Published: Wed, June 13, 2018
Global News | By Blake Casey

Saudis host four-nation meeting over Jordan crisis

Saudis host four-nation meeting over Jordan crisis

Custodian of the Two Holy Mosques King Salman, Jordan's King Abdullah, Kuwait Emir Sheikh Sabah Al-Ahmad Al-Jaber Al-Sabah, Ruler of Dubai, UAE Vice President and Prime Minister Sheik Mohammed Bin Rashid Al Makhtoum watch from the window of Al-Safa Palace in Makkah millions of Umrah pilgrims and visitors thronging the Grand Mosque on Sunday night.

Saudi Arabia says it will host a meeting among several Gulf Arab countries to offer support to Jordan after it faced mass protests over the kingdom's economic problems and its plans to tax its citizens.

The EU has provided Jordan with €1 billion in aid over three years, Mogherini said.

The rescue package comprises the bailout in the form of a deposit in the Jordanian Central Bank, World Bank guarantees, and budgetary support over five years.

Jordan, whose public debt almost equals economic output, has been hurt by the rise in global commodity prices.

Demonstrators wave Jordanian flags and hold up their lit mobile phones as they face Jordanian police officers during a protest near the prime minister's office in Amman, Jordan, on June 5, 2018. This year, regional contributions have largely dried up and the International Monetary Fund is pushing it to take austerity measures.

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Saudi Arabia, Kuwait and the United Arab Emirates pledged $2.5 billion of aid to Jordan on Monday, a joint statement from the Gulf states said, following austerity measures that have sparked massive protests in the country.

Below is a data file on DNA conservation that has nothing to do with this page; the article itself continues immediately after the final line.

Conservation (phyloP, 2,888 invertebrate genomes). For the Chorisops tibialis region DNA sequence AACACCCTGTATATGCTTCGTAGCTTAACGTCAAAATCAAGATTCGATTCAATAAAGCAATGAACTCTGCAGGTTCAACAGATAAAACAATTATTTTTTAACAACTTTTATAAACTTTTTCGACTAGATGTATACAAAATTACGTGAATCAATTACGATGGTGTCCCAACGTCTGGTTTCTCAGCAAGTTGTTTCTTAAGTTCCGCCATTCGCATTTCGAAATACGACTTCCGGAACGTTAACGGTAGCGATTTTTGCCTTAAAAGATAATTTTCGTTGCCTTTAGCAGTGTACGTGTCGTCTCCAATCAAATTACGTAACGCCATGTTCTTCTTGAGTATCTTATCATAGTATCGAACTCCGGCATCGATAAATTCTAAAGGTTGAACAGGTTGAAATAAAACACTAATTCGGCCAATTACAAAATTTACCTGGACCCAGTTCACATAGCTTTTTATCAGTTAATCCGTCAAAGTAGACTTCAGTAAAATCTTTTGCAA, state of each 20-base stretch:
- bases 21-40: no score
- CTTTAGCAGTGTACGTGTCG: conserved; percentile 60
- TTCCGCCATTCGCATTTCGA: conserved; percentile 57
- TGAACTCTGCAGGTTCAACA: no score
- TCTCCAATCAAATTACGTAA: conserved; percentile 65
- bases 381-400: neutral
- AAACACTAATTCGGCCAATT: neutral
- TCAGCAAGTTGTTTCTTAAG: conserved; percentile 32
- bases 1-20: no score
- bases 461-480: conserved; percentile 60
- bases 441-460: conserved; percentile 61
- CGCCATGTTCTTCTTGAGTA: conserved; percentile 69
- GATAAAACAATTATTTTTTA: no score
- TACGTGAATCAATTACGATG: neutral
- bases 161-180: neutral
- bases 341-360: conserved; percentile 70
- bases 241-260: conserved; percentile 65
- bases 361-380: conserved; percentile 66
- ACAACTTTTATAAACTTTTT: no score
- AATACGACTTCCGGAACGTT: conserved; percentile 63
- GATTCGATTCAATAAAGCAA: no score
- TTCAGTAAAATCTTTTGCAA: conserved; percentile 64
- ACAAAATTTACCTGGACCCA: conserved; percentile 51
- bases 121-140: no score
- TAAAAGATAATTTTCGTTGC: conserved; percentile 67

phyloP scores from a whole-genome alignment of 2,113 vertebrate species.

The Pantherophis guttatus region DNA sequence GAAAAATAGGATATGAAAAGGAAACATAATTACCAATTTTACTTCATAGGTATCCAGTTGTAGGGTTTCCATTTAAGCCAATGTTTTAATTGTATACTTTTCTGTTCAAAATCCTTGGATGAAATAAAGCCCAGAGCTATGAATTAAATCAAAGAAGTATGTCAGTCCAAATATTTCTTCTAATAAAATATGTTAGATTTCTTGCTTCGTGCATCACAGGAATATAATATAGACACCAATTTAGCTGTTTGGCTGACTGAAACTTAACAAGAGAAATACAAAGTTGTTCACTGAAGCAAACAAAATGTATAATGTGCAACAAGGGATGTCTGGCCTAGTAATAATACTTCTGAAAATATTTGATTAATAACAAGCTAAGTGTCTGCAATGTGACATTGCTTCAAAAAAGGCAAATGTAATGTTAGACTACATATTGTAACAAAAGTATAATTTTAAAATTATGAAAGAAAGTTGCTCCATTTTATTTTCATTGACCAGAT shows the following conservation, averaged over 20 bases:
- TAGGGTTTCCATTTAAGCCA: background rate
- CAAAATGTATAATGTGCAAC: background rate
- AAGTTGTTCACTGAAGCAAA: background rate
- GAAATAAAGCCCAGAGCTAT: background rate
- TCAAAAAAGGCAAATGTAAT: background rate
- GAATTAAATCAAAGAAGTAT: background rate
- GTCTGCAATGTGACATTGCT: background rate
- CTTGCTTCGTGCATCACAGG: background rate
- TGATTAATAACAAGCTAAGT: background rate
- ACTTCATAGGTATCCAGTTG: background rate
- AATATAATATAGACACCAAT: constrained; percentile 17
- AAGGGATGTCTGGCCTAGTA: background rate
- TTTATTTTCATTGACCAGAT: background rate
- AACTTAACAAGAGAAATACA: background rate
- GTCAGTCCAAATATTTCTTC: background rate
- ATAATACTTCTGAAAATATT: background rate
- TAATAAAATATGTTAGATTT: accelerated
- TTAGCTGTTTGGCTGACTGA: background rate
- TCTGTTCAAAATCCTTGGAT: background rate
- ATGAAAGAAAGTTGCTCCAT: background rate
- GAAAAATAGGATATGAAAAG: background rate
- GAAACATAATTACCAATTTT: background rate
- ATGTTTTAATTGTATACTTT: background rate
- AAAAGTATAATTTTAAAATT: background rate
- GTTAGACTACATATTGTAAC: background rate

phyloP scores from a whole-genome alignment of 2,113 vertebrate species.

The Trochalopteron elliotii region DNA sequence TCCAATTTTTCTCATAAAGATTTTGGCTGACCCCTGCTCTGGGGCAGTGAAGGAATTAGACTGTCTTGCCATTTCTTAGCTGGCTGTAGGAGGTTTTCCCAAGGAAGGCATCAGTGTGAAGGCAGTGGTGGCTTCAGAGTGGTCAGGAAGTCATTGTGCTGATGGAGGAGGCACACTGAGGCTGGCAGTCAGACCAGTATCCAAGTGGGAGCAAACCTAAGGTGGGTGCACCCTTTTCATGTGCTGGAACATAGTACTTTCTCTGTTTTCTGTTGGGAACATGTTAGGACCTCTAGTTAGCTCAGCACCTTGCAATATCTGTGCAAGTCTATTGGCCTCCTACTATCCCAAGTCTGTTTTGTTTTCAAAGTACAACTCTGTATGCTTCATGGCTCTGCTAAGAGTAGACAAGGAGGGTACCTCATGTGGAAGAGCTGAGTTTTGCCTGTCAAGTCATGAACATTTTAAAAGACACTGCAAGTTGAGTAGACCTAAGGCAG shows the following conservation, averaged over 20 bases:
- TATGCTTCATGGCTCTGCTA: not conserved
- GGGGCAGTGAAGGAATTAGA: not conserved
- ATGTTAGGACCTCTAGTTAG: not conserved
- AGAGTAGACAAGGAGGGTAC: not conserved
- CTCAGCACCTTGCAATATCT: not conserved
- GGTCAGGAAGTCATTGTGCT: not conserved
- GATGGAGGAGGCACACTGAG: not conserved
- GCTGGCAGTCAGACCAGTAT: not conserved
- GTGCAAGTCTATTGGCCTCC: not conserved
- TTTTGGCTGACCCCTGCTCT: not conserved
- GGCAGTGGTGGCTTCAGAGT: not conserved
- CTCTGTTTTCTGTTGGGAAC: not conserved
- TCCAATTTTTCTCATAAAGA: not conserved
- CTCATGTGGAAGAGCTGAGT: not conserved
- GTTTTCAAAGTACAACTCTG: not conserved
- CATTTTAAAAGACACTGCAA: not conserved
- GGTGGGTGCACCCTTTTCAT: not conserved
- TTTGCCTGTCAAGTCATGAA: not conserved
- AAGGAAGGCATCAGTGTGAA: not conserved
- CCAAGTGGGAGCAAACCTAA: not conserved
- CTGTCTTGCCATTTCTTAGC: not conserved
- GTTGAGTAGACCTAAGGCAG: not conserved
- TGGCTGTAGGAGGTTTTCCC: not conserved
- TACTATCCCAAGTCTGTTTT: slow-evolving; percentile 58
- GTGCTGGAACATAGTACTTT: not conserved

A statement early Saturday on the state-run Saudi Press Agency said the meeting would "discuss means of supporting Jordan to overcome its current crisis".

Jordan has been hit by mass protests in recent days over price hikes and a tax proposal created to bring down the country's debt level after securing a $723 million loan from the International Monetary Fund in 2016.

The announcement comes after European Union foreign policy chief Federica Mogherini on Sunday announced 20 million euros ($23.5 million) in aid for Jordan.

An unpopular income tax law was also incensing the public until the government withdrew it in the face of the protests.

The World Bank says Jordan has "weak growth prospects" this year, while 18.5 percent of the working age population is unemployed.

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